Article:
“Don’t panic!” You open that mailbox, and there sits a letter from the IRS. Your heart starts racing, your mind goes blank, and you’re in panic mode! You start anticipating bad news while you stare at that envelope without opening it. We get it, you’re scared of what they have to say. But we’re here to tell you to RELAX! Getting the issue resolved may be easier than you think! Plus, ignoring the notice won’t make it go away. Here’s what to do if you receive that IRS notice.
Read the notice
It seems pretty obvious, but the first step in dealing with an IRS notice is to read it. The notice will explain why they’re contacting you and provide instructions on what to do next. See below for most common reasons you’ll hear from the IRS:
- You have a balance due
- You’re due a larger or smaller refund
- They need to verify your identity
- The IRS has questions about your return
- They need more information
- They changed something on your return
If your return was adjusted by the IRS, grab a copy of your original tax return and compare the results. If you agree with their findings, you usually don’t have to contact the IRS. Taxpayers who owe money can just make a payment to clear their debt. Click here to make a payment on the IRS website.
Respond by the deadline
Taxpayers who disagree with the IRS notice or owe money must respond by the deadline. The faster, the better because you’ll minimize penalties and interest. You can either call the IRS using the phone number provided in the upper right-hand corner of the notice or write a letter. Make sure you have a copy of the notice and your tax return handy if you call. If you prefer to plead your case in writing, be sure to include any proof you have that supports your claims. Keep in mind, it usually takes at least 30 days to get a response from the IRS. So, try to be patient.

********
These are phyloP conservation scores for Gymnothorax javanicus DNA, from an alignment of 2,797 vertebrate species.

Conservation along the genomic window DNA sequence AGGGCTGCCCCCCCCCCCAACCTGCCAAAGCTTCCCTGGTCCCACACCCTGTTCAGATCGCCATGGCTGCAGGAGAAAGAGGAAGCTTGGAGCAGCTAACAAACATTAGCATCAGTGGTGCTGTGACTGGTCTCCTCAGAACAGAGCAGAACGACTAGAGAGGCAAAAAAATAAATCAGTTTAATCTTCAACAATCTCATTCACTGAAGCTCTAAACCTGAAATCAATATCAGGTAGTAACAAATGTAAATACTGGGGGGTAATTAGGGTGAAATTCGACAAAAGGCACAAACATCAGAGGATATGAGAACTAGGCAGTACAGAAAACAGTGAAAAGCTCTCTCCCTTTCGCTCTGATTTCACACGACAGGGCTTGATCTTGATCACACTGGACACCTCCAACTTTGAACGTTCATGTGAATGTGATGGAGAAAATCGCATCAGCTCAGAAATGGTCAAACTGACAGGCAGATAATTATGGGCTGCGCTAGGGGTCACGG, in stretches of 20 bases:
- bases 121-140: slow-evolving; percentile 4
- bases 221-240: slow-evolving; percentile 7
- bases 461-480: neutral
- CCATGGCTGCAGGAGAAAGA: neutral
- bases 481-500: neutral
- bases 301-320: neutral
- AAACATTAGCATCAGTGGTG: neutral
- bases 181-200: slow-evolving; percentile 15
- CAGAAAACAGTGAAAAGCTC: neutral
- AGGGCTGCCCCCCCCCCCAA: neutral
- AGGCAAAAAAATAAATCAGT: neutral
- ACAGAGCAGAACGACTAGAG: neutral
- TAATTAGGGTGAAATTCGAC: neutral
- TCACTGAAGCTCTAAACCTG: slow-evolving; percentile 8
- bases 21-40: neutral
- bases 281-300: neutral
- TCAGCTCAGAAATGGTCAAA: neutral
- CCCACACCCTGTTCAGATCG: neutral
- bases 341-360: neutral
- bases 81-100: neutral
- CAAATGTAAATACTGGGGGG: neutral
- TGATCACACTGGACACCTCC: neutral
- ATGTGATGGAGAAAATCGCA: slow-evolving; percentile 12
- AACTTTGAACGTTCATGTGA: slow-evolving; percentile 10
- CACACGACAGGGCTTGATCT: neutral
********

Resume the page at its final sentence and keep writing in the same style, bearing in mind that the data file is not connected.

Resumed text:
Pay your balance
If you have a balance due, pay it off as soon as you can. Even if you can’t afford the full amount, at least put something towards it or try to get on a payment plan. Typically, the penalty for failing to pay your tax bill starts at 0.5% of your unpaid taxes each month or portion of the month it’s late. However, it can climb up to 25%. Your balance will also accumulate interest daily. The interest rate is the federal short-term rate plus 3%. Click here to apply for a payment plan with the IRS.
Keep a copy for your records
Once you’re done with the notice, don’t just toss it in the trash. The IRS suggests keeping a copy with the rest of your tax records just in case you need it again later. Wondering how long to keep your old returns? Find out here.
Leave the worries to us
Need an extra piece of mind? When you do your taxes with ezTaxReturn you have the option of purchasing Audit Defense Protection for an additional fee. In the event you’re audited or receive a notice from the IRS, we’ve got your back.